This information is not current and is being provided for reference purposes only
Capital Gains, Dividends & Interest Income Tax
For Full-Year And Part-Year Residents
This TSSN is obsoleted by AN 94(2)
Connecticut full-year residents and part-year residents may be liable to pay a state tax on capital gains, dividends and interest income. The sources of these forms of income and the degree to which they are taxed are discussed in this pamphlet.
Capital Gains are derived from the sale of capital assets. There are two kinds of capital gains: short-term and long-term. A short-term capital gain is from the sale of capital assets held one year or less, or 6 months or less if acquired before January 1, 1988. Both types of gains are taxed in the same manner for Connecticut tax purposes.
Taxpayers who resided in Connecticut for part of the tax year may be required to file both a part-year resident return, Form 394PY, to report capital gains, dividends and interest income received or accrued during Connecticut residency; and a nonresident return, Form 394NR, to report only those capital gains from the sale of Connecticut real property recognized while a nonresident. A part-year resident is a taxpayer who moves into or out of Connecticut during the tax year. A part-year resident is liable for tax on any capital gains, dividends and interest income realized during his/her Connecticut residency and for capital gains realized on the sale of Connecticut real property as a nonresident.
1. Q. On what capital gains must I pay tax?
A. All, with the following exceptions:
There is a once-in-a-lifetime exemption for the sale of a principal residence if the taxpayer is 65 years of age or older. The residence must have been owned and maintained as a principal residence for 5 of the 8 years preceding the sale. There is no dollar limit for this type of exemption.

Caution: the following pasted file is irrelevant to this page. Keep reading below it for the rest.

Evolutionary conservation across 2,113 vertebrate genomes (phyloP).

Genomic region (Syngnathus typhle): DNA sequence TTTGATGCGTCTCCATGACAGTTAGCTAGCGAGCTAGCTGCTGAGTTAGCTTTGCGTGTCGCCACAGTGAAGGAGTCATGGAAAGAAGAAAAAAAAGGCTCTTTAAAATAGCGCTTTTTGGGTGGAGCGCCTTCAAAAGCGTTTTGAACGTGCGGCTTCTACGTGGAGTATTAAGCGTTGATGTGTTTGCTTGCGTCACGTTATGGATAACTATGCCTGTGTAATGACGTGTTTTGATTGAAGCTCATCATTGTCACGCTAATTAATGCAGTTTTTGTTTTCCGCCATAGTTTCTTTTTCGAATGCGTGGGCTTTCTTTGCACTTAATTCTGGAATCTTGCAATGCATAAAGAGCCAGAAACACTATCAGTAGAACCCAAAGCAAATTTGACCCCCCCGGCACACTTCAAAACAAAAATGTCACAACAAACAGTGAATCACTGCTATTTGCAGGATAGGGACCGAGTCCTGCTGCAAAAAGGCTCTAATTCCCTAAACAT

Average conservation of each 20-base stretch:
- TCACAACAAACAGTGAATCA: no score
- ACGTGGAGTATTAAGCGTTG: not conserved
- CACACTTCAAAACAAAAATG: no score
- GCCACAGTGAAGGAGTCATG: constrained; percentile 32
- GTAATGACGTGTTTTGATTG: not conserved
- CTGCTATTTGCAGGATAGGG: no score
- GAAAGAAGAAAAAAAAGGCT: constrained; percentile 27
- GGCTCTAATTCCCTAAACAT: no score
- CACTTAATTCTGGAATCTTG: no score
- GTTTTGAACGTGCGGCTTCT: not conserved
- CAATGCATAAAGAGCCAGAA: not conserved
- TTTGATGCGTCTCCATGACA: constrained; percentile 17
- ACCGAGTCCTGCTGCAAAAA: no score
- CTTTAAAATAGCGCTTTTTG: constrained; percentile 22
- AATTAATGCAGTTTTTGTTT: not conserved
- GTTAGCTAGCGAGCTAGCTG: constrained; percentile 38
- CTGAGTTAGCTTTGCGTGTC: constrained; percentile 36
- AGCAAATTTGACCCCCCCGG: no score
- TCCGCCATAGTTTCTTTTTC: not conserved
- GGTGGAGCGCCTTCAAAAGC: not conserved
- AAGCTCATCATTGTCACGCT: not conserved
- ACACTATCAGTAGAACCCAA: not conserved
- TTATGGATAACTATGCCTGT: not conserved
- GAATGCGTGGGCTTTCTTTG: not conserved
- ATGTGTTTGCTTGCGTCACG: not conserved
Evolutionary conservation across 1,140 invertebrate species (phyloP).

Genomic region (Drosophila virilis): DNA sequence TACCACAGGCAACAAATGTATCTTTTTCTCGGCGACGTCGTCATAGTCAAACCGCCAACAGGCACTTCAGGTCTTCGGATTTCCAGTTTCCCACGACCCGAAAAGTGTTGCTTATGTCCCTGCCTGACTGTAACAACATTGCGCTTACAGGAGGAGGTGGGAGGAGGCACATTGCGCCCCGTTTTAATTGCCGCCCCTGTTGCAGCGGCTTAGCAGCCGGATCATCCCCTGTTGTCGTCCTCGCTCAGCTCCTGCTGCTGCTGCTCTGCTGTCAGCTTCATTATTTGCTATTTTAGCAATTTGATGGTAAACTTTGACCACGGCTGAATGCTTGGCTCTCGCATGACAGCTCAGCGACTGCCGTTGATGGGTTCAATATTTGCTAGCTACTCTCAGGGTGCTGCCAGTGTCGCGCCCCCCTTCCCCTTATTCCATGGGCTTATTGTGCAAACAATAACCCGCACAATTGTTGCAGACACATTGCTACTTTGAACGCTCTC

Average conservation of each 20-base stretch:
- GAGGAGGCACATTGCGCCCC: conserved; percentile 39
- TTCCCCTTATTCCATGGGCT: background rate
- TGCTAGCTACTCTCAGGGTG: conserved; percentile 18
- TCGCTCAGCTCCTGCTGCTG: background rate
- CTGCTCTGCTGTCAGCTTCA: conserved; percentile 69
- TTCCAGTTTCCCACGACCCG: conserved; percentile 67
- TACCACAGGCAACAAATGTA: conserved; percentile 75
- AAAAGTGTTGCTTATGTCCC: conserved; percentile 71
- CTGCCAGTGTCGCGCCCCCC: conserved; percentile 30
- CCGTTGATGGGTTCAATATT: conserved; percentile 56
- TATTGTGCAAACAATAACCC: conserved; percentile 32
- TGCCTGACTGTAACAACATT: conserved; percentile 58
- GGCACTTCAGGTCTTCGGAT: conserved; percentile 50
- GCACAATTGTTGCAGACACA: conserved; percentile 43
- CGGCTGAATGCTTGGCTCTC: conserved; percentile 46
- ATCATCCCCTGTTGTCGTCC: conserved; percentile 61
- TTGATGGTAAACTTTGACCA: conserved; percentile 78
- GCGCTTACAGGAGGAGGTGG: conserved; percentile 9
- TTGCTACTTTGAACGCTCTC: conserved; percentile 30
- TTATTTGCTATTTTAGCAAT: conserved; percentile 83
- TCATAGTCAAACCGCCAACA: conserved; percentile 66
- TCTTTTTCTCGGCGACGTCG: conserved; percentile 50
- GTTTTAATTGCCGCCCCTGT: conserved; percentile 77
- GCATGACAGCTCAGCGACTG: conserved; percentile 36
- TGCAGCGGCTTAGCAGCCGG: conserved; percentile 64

The sale or exchange of agricultural animals.
The sale or exchange of notes, bonds or other obligations of the State of Connecticut or any of its political subdivisions, e.g. municipalities, or its respective agencies or instrumentalities.
A taxpayer 65 years of age or older whose Federal Adjusted Gross Income, after subtracting taxable Social Security benefits, Tier I Railroad Retirement benefits and capital gains, is less than $10,000.
A taxpayer whose Federal Adjusted Gross Income is below the amount required to file a Federal Form 1040.
2. Q. If my adjusted gross income is less than $54,000, am I exempt from the capital gains tax?
A. No. The capital gains tax is due regardless of the adjusted gross income, unless one of the exceptions listed above applies.
3. Q. Does the state allow the federal once-in-a-lifetime exclusion on the sale of a principal residence for a taxpayer 55 years of age and older?
A. Yes, to the extent allowed on your federal tax form.
4. Q. May I use a net capital loss to offset dividends and/or interest income?
A. No. The capital gains tax and the dividends and interest income tax are two separate taxes reported on the same form.
DIVIDENDS & INTEREST INCOME
Dividends are distributions of money, stock or other property made by corporations or a mutual fund to shareholders, such as dividends received through an S corporation, partnership, an estate or a trust.
Interest income received or credited to your account is taxable. Examples of this form of interest income include interest from accounts (including certificates of deposit and money market accounts) with banks, savings and loan institutions and credit unions. Interest income from non-Connecticut state and municipal bonds is also taxable.